Roger Mitchell is famous for Notting Hill – arguably a romantic comedy hallmark. However he has not always fared equally well, whenever he ventured into more dramatic and complex genres, on the other side of the Atlantic in particular (i.e. the Ben Affleck, Samuel L. Jackson vehicle Changing Lanes, or the critical disaster Hyde Park On Hudson).
So another (after Henry Koster’s black & white, 1952’s original, with Richard Burton and Olivia de Havilland) film adaptation of du Maurier’s – akin to its predecessor, Rebecca – rather gothic, mystery romance, didn’t seem like a fitting or safe choice for him. Particularly, since he decided, for the first time in his career, to take the risk of writing the screenplay on his own.
My Cousin Rachel is in essence an exploration of the intriguing ambiguity of an atypical, ahead of her time woman. Hence the haunting question at the core of this movie: did she or didn’t she kill her husband and young Philip’s cousin and guardian? Entrusting the whole weight of his creation on the prodigious expressing abilities of his female star, Rachel Weisz, Mitchell succeeds in bringing this beguiling ambiguity to life. To make it real, familiar and irresistible.
Under the always still waters of her proper appearance and behaviour, Weisz’s cousin, Rachel, communicates a seething pathos and will for independence.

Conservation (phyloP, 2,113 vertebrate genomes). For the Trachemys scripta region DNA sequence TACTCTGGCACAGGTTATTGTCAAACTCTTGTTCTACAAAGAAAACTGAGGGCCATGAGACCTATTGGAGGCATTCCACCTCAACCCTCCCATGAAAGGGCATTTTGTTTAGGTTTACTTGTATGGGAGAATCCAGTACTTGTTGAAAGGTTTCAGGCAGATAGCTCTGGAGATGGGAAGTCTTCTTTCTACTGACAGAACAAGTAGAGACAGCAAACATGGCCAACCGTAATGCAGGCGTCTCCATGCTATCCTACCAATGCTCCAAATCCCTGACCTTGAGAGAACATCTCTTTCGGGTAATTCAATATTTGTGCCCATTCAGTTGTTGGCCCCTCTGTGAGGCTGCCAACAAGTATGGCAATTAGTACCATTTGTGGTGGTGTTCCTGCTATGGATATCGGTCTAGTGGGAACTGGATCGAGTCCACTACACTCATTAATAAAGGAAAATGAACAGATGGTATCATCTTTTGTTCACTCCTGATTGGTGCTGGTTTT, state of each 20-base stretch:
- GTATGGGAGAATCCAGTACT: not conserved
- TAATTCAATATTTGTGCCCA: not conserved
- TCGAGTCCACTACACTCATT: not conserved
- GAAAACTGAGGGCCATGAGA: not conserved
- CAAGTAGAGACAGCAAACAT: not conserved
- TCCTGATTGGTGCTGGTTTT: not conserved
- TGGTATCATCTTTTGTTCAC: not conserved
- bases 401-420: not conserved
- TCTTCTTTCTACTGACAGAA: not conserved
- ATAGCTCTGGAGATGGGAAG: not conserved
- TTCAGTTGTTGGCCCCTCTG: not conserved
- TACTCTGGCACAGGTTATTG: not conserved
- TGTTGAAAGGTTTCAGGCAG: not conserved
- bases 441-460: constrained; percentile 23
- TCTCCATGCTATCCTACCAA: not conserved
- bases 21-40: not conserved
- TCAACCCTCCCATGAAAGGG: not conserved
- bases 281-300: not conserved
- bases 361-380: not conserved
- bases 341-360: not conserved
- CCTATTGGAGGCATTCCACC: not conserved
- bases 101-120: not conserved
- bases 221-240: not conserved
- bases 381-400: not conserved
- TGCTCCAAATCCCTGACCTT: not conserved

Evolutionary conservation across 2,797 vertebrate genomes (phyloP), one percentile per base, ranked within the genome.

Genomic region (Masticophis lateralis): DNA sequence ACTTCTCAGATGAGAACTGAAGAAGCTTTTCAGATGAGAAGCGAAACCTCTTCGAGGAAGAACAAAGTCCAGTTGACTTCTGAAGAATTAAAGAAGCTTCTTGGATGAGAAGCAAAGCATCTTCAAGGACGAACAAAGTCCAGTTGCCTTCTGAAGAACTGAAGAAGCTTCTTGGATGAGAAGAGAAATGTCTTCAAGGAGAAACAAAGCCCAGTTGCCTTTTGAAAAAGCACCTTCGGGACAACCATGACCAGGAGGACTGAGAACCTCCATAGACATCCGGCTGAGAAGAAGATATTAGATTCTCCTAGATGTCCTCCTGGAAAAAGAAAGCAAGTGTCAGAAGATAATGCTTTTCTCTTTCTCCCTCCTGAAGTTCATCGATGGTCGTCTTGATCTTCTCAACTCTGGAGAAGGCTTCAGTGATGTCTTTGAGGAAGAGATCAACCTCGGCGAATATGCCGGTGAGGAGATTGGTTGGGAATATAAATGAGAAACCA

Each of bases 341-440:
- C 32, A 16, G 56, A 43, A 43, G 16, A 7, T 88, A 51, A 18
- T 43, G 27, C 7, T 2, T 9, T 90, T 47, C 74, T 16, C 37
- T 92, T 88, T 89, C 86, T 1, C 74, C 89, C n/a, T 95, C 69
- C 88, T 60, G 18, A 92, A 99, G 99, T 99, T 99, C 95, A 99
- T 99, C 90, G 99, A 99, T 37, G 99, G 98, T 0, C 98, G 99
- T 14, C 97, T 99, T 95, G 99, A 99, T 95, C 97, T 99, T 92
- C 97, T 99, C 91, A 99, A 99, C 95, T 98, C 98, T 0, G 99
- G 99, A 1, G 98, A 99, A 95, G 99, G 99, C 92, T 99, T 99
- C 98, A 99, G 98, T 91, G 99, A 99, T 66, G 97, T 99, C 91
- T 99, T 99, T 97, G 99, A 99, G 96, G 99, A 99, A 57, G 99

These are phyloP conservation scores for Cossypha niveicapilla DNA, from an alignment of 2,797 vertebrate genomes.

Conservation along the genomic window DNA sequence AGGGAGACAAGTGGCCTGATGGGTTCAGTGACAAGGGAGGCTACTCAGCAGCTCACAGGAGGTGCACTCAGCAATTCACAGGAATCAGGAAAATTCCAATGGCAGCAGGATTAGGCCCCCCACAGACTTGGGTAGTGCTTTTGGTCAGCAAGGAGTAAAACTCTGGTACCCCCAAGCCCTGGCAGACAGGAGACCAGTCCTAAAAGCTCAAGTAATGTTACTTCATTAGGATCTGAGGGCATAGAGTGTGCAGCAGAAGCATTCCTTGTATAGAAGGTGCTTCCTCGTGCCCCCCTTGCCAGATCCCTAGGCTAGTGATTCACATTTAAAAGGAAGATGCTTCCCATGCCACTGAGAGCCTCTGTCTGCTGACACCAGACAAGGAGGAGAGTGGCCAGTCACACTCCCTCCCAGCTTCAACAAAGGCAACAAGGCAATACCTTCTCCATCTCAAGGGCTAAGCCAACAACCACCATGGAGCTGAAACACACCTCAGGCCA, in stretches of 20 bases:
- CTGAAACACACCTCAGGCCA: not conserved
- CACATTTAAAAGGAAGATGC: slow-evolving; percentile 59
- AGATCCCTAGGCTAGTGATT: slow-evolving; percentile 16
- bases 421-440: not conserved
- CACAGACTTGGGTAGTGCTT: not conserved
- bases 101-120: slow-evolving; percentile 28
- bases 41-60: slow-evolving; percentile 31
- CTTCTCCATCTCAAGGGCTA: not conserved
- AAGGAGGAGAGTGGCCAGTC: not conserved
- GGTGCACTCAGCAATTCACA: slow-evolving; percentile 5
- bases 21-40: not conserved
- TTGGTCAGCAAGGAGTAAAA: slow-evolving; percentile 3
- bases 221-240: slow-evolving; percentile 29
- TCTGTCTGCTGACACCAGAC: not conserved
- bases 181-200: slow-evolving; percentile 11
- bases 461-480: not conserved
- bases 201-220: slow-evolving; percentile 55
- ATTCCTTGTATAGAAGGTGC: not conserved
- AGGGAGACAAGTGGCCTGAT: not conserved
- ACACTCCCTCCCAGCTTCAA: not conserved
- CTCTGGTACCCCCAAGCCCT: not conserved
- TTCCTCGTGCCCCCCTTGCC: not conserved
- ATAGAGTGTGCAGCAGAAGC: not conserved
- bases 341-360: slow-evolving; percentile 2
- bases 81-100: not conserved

As she is seduced or, perhaps more accurately, let herself be seduced by young Philip (who at first is out for revenge of the death of his guardian) she is disarmingly either endearing or menacing, and at times both. Her dangerous charisma permeates the screen and becomes the main, if not the only reason to see this film.
Unlike his brilliant star though, little else stirs in this unexpected and ambitious latest of Mitchell’s endeavours. The rest of the cast, Ian Glen, Holiday Grainger and Sam Claflin, are spot on, but they are not actually given much or exceptionally challenging to do. Claflin’s Philip especially is nothing more than an – often infuriating – predictably naive and inexperience youngster, battling an anything but extraordinary Oedipus complex.
Furthermore, on the one hand, no matter the countless lit candles, the interior scenes lack the lurking shadows, heightened contrast and steep camera angles that make Hitchcock’s gothic masterpiece Rebecca still so imposing and mesmerising.
And on the other, the exterior scenes, in the beautiful Italian or British countryside, may not be sun-drenched exactly, but they are not grey, or stormy enough to engagingly reflect the main characters’ disposition. Consequently and unlike its fascinating trailer (edited to the beat of a very modern, yet eerily appropriate song), this film feels more like a quirky romantic dramedy than a mystery romance.
It is no accident then, that apart from Weisz, this film’s only other, truly shining trait is Tim Barlow as the… ancient, “battler”, Seecombe – a typical comic relief role that would, unchanged, perfectly fit in any modern day rom com!